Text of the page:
At first glance, Ocean View looked pretty tasty: big detached houses that gave you something substantial for your money, trim strips of green, quaint signposts. Second glance, the grass needed weeding and there were gaps in the footpaths. Third glance, something was wrong.
“The village of the damned.”
Every master of horror knows that true fear does not originate from a basement, fear crawls up through your spine through the emptiness of a vast, vacant room. Fear comes from isolation, and isolation happens even when you are not physically alone. That is what this book does so well. I never knew that a book---a mystery, not even a horror---could inspire so much tension within me. I never knew a book could create such an atmosphere of claustrophobia.
I wish I could quote entire pages from this book. The writing is just so spectacular.
I truly think Tana French is one of the best crime authors I have ever read---more than that, her skill with the written word is extraordinary. I have been a fan of all her books, and three out of the four books that she has ever written have made it into my "all time favorite" list. Some authors just have an absolute command of the genre. I cannot sing my praises for her loudly enough. I have yet to review the first or second book in the series, because like many of my favorite books...my words of praise feels utterly incompetent whenever I try to express my love for the books that I admire so much.
Here's my first attempt at convincing you to read this book.
If there is a way to make murder beautiful, Tana French has the task in hand. I do not mean that she glorifies violence and death in any way, more that she writes about it so well, be it the psychological implications of it for all the people involved, to the gut-wrenching details of the murder as the case unfolds.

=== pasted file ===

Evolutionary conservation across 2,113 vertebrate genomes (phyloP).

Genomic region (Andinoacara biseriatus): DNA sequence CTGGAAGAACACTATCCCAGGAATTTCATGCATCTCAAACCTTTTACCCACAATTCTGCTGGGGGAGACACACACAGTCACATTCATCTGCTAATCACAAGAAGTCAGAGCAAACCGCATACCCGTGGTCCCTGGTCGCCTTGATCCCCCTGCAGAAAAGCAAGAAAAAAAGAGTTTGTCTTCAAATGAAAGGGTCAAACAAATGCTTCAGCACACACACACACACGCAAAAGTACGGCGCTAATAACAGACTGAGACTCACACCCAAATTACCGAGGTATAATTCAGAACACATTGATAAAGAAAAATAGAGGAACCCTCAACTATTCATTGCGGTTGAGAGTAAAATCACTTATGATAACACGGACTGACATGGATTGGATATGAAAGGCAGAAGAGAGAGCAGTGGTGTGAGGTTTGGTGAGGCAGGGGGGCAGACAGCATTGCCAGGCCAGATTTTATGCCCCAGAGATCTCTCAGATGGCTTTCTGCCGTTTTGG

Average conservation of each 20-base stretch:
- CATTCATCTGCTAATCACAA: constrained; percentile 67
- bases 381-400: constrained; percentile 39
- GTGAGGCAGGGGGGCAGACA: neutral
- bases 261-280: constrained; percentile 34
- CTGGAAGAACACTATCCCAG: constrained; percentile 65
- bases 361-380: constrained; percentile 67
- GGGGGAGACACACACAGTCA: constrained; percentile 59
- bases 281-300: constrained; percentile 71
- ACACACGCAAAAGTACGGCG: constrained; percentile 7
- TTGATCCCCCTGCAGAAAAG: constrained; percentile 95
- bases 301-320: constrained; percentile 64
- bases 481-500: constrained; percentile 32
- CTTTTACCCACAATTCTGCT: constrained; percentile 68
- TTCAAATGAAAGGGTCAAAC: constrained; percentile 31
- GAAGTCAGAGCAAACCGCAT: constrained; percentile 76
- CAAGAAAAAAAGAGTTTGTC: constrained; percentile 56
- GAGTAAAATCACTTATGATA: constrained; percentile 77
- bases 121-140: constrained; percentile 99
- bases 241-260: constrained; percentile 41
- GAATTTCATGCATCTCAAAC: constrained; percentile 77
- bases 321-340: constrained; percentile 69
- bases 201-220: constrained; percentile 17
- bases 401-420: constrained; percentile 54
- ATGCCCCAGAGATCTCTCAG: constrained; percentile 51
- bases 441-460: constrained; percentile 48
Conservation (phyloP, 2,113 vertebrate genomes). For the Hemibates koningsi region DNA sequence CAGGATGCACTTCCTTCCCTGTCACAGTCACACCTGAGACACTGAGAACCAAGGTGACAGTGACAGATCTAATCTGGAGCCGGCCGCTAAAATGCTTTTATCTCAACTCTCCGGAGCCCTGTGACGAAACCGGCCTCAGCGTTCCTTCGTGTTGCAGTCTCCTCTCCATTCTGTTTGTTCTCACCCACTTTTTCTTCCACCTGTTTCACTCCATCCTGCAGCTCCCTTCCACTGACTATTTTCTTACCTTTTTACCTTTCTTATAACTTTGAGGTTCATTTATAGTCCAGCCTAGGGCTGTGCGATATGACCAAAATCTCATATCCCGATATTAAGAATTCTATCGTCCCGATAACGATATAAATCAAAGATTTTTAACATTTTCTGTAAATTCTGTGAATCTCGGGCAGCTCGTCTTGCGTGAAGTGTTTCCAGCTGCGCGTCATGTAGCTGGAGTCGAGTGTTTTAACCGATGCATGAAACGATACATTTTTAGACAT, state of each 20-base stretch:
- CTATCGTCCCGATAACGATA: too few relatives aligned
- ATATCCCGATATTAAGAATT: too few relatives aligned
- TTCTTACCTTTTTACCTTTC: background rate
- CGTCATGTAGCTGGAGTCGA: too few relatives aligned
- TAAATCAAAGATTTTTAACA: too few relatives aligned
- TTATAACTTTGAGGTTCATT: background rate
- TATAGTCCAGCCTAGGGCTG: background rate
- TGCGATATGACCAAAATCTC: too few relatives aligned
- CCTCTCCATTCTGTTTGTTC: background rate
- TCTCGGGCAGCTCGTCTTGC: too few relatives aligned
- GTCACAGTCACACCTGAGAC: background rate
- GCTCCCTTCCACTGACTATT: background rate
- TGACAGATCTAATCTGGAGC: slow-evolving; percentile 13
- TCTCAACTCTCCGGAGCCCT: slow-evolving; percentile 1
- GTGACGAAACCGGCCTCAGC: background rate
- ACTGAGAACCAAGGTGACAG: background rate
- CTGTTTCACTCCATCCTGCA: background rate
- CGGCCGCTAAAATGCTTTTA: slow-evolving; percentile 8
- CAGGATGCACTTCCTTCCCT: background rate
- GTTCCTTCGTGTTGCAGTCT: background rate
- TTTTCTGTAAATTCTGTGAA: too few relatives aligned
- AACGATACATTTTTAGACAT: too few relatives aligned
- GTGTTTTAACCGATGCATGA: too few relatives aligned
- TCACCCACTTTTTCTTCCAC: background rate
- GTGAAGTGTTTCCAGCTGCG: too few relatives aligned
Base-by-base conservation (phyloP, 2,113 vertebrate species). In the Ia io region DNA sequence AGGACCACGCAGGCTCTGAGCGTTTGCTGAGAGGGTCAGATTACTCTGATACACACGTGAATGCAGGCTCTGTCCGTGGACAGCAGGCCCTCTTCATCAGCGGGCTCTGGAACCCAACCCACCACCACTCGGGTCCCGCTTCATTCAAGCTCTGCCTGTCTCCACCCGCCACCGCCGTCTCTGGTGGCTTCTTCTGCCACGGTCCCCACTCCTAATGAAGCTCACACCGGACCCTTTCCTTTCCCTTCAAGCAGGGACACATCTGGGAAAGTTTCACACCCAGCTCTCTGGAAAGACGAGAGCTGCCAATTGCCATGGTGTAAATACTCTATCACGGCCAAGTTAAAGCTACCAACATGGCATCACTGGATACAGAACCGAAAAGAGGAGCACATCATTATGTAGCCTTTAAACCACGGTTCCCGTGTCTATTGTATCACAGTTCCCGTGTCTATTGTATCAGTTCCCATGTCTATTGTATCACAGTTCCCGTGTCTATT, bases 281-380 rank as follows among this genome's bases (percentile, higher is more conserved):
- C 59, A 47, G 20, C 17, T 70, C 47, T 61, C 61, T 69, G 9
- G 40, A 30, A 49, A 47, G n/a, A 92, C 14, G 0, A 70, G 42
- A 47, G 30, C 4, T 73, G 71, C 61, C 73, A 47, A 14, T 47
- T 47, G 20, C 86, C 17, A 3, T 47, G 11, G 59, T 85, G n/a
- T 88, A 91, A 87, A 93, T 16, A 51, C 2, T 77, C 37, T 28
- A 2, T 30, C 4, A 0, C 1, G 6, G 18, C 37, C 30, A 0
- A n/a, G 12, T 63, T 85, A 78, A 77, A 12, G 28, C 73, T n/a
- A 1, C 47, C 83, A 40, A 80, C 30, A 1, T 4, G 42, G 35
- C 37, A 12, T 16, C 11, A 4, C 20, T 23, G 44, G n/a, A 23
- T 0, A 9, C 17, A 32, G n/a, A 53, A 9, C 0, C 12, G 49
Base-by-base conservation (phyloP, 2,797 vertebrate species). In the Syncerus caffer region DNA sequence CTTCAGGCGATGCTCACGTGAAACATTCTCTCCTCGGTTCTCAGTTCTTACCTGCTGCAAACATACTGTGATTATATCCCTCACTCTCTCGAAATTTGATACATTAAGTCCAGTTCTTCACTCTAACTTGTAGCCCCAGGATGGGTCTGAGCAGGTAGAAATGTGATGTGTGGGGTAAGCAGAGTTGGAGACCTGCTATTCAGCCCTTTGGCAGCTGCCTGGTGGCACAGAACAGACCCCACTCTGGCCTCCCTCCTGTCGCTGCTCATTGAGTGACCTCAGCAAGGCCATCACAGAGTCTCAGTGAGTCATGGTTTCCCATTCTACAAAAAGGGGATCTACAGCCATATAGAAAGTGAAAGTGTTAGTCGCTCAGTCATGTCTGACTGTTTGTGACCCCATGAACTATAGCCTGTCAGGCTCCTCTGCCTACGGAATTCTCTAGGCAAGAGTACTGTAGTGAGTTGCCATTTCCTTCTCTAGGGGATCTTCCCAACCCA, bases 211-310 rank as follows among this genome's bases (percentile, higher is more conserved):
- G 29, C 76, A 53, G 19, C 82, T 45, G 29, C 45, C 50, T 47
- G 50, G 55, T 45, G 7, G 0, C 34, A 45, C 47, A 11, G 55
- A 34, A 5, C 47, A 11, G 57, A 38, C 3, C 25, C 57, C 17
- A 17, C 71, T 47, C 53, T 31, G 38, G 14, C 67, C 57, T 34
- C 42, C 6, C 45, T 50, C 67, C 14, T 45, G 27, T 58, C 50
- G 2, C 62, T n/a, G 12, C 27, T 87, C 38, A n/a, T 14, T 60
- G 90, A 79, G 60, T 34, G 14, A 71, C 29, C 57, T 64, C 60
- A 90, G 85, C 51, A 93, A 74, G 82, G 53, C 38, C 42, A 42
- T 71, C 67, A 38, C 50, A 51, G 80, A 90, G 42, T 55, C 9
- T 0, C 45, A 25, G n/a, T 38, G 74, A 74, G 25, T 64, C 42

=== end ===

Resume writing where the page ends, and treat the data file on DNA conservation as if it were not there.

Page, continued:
The writing is beautiful, not purple prosy in the least. It is intensely descriptive, deeply evocative, while maintaining the utmost sparsity in words. The writing may be poetic, but rest assured that this is a crime novel. There is a time and place for language redolent with meaning, and it does not encroach upon the investigation. The details of the crime scene, the interrogation of the witnesses, the analysis of the crime itself are expertly written, without any excessive romanticization the use of language. People talk like real people. People answer like real people. The poetic language is restricted to moments of personal introspection, no more. Language is used to its utmost effectiveness within this book. Everything remains in its place.
The Summary: There has been a murder in Broken Harbour, an estate (a planned community) in Ireland. Broken Harbour was once planned out to be a grand place, a community for families. It was supposed to be a rolling success.